"If your source of inputs is narrower than 'whatever people anywhere using my ubergeneral sort utility will input' then you may be able to do better."
That's actually the scenario I had in mind, and I think it's the most common. Usually, when someone does a sort, they do it with a general-purpose library function or utility.
I think most of those are actually implemented as a merge sort, which is usually faster than quicksort, but I'm not clear on how that ties in to the use of information gained during the running of the program.
What I'm getting at is that the motivation for selecting randomly and any speedup for switching to merge sort don't seem to directly match any of the examples already given.
In his explanation and examples, Eliezer pointed to information gained while the algorithm is running. Choosing the best type of selection in a quicksort is based on foreknowledge of the data, with random selection seeming best when you have the least foreknowledge.
Likewise, the difference between quicksort and other sorts that may be faster doesn't have an obvious connection to the type information that would help you choose between different selections in a quicksort.
I'm not looking for a defense of nonrandom methods. I'm looking for an analysis of random selection in quicksort in terms of the principles that Eliezer is using to support his conclusion.
Daniel I. Lewis, as I said, lists can have structure even when that structure is not chosen by a person.
"Let's say, for the sake of argument, that you get sorted lists (forwards or backwards) more often than chance, and the rest of the time you get a random permutation."
Let's not say that, because it creates an artificial situation. No one would select randomly if we could assume that, yet random selection is done. In reality, lists that are bad for selecting from the middle are more common than by random chance, so random beats middle.
If you put the right kind of constraints on the input, it's easy to find a nonrandom algorithm that beats random. But those same constraints can change the answer. In your case, part of the answer was the constraint that you added.
I was hoping for an answer to the real-world situation.
GreedyAlgorithm, yes that's mostly why it's done. I'd add that it applies even when the source of the ordering is not a person. Measurement data can also follow the type of patterns you'd get by following a simple, fixed rule.
But I'd like to see it analyzed Eliezer's way.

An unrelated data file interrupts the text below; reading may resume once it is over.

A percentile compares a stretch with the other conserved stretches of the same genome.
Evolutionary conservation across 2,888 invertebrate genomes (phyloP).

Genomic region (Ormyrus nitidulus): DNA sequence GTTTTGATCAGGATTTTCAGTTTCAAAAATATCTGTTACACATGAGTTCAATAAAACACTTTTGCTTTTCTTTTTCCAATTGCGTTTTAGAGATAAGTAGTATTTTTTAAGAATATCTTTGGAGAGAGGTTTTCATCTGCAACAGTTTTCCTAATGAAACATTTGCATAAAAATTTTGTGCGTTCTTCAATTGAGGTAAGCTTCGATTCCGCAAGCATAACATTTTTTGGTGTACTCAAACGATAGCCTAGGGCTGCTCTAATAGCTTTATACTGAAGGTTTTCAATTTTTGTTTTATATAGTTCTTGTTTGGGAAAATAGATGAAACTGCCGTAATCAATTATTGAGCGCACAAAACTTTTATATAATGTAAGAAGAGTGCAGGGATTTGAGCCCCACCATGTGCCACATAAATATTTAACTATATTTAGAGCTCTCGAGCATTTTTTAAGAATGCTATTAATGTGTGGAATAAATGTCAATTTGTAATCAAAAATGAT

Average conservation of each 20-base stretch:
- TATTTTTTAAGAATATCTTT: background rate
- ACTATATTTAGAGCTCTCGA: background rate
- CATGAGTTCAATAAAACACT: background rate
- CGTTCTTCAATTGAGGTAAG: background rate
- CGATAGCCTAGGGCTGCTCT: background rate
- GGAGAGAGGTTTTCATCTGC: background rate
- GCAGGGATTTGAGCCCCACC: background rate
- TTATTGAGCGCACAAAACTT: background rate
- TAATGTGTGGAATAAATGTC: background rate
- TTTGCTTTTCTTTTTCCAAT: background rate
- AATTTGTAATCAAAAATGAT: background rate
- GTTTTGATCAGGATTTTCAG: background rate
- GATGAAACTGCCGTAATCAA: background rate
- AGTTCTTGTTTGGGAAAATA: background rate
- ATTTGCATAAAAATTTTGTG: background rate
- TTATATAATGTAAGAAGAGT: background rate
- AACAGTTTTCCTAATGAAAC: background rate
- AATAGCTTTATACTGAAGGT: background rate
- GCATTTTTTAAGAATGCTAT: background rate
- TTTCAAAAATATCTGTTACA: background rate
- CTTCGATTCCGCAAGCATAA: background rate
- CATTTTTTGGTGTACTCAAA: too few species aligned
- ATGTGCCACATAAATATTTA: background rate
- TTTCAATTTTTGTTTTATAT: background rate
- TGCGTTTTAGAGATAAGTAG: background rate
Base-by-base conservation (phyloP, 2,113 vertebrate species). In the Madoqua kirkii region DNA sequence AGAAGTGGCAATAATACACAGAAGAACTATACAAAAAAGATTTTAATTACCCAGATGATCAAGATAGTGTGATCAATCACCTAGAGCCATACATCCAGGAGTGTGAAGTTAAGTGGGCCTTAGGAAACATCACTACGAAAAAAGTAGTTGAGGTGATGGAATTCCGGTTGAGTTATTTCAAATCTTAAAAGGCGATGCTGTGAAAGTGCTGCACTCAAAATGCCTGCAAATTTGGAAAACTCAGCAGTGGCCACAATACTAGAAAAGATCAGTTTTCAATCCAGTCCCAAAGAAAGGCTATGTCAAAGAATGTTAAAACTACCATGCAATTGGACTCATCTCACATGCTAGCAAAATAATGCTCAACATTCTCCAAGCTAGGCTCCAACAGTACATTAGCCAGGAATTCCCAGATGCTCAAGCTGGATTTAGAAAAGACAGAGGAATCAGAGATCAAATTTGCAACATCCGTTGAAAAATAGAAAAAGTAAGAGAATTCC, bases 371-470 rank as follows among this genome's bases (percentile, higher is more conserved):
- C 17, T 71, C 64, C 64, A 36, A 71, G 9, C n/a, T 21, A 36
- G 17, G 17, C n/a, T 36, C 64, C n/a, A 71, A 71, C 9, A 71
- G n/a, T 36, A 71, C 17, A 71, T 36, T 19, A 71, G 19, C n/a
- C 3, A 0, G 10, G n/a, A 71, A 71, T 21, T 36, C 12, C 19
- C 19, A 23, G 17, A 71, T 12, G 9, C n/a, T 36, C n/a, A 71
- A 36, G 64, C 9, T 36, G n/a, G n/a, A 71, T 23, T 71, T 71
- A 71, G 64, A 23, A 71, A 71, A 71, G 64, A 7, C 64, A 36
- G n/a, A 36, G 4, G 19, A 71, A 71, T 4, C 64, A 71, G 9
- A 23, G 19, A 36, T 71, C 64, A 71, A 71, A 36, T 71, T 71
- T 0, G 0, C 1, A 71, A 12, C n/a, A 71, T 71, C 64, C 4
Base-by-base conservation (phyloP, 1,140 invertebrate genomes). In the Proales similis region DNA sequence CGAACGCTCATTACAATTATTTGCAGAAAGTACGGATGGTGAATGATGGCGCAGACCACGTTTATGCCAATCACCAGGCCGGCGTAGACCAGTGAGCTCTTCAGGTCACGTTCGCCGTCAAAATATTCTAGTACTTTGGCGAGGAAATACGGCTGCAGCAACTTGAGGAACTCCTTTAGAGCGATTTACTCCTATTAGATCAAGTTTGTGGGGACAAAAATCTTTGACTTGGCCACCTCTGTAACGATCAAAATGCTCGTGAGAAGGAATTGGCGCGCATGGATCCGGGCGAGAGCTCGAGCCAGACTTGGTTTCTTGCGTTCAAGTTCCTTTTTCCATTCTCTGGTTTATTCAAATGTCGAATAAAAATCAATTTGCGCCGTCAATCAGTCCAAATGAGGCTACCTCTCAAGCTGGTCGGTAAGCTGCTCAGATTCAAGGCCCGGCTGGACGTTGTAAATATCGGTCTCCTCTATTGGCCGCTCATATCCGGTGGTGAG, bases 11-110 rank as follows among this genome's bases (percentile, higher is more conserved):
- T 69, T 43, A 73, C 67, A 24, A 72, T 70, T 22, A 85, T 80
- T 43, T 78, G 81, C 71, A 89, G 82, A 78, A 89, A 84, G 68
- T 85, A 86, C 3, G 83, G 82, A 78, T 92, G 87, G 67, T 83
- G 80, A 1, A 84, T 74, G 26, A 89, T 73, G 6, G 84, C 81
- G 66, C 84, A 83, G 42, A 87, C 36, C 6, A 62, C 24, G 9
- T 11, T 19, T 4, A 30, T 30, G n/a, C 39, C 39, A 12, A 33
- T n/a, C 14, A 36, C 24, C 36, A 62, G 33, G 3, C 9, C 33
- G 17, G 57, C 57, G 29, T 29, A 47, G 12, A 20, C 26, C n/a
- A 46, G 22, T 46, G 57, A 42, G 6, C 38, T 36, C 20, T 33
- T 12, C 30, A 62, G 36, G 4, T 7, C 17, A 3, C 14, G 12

How does the randomness tie in to acquired knowledge, and what is the superior non-random method making better use of that knowledge?
Using the median isn't it, because that generally takes longer to produce the same result.
How would you categorize the practice of randomly selecting the pivot element in a quicksort?
Brian, if this definition is more useful, then why isn't that license to take over the term?
Carey, I didn't say it was a more useful definition. I said that Eliezer may feel that the thing being referred to is more useful. I feel that money is more useful than mud, but I don't call my money "mud."
More specifically, how can there be any argument on the basis of some canonical definition, while the consensus seems that we really don't know the answer yet?
I'm not arguing based on a canonical definition. I agree that we don't have a precise definition of intelligence, but we do have a very rough consensus on particular examples. That consensus rejects rocks, trees, and apple pies as not intelligent. It also seems to be rejecting paperclip maximizers and happy-face tilers.
It seems akin to arguing that aerodynamics isn't an appropriate basis for the definition of 'flight', just because a preconceived notion of flight includes the motion of the planets as well as that of the birds, even though the mechanisms turn out to be very different.
I've never heard anyone say a planet was flying, except maybe poetically. Replace "planets" with "balloons" and it'll get much closer to what I'm thinking.
To describe the universe well, you will have to distinguish these signatures from each other, and have separate names for "human intelligence", "evolution", "proteins", and "protons", because even if these things are related they are not at all the same.